The Fast Getting Furious (HV Weekly: 12/3/21)
The teams that are playing faster this season... and why that's not necessarily translating to higher efficiency.
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This week, we covered:
Duke’s aggressive defense in the win over Gonzaga
Belmont 5-out variations
BYU’s changes in four factors
Baylor’s corner cuts
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In today’s newsletter:
The 10 teams with the biggest jumps in offensive pace so far this season
Louisville’s changes in offensive philosophy
Why Louisville is still off to a slow start offensively despite the changes
The teams actually playing faster
With the calendar turning to December, we have started to reach a large enough sample size to evaluate changes in style of play.
As a Hoop Vision subscriber, you KNOW that every coach wants their program to “play faster.”
That begs the question: which coaches have executed on that promise during the first month of the season?
The table below shows the 10 teams with the biggest jumps in offensive pace — measured by average possession length — relative to last season.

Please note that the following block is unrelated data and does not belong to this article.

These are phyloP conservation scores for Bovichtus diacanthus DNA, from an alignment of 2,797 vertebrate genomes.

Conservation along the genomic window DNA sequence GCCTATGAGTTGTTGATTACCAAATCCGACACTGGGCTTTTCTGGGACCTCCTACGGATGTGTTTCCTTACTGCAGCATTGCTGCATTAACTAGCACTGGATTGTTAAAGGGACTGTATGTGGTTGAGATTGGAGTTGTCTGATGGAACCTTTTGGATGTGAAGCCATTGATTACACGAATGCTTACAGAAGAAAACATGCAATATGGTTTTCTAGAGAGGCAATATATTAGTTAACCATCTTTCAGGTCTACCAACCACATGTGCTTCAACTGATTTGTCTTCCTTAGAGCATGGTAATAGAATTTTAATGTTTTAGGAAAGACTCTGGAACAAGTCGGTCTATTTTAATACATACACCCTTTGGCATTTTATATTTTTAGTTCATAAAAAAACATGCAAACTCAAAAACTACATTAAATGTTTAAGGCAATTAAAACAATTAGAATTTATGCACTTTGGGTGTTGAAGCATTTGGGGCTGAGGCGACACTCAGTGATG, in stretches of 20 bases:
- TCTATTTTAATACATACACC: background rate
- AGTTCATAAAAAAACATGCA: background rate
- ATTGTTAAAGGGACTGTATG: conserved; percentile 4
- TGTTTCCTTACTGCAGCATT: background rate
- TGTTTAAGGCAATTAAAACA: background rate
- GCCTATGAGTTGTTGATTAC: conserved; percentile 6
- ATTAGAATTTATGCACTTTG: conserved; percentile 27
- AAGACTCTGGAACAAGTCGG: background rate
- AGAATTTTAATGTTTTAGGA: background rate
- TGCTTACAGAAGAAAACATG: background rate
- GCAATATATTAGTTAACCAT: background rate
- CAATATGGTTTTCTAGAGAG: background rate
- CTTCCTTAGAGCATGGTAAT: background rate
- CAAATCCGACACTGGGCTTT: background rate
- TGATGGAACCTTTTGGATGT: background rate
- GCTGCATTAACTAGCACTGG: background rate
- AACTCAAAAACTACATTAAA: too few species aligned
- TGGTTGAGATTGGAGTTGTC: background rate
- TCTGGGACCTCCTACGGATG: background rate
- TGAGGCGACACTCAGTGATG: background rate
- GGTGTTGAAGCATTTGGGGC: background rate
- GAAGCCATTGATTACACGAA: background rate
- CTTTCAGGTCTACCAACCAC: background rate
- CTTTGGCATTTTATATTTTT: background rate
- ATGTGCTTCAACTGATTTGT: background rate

Marquette and Charleston have made the biggest jumps in pace, as both teams have played over four seconds faster per possession. Both of those teams also have new head coaches this season, leading to a major change in style.
Overall, four out of the 10 teams on the list — Charleston, Marquette, New Mexico, and Arizona — made head coaching changes prior to the start of the season.
Also of note, the increase in pace hasn’t necessarily led to offensive success. Of the 10 teams listed above, six of them have seen a decrease in adjusted offensive efficiency despite playing faster.
For the rest of the newsletter, we are going to focus on one of those teams that struggled with efficiency while playing a more uptempo brand of basketball:
The Louisville Cardinals.
Pace and space principles
In his first three seasons at Louisville, Chris Mack’s teams finished 183rd, 169th, and 264th nationally in offensive pace. The Cardinals generally played a more cerebral style of play with a large playbook full of sets and counters.
This season, Ross McMains — a former NBA, G-League, and international coach in New Zealand and Australia — was brought in to shake up the offense. More specifically, McMains was brought in to help implement more pace and space.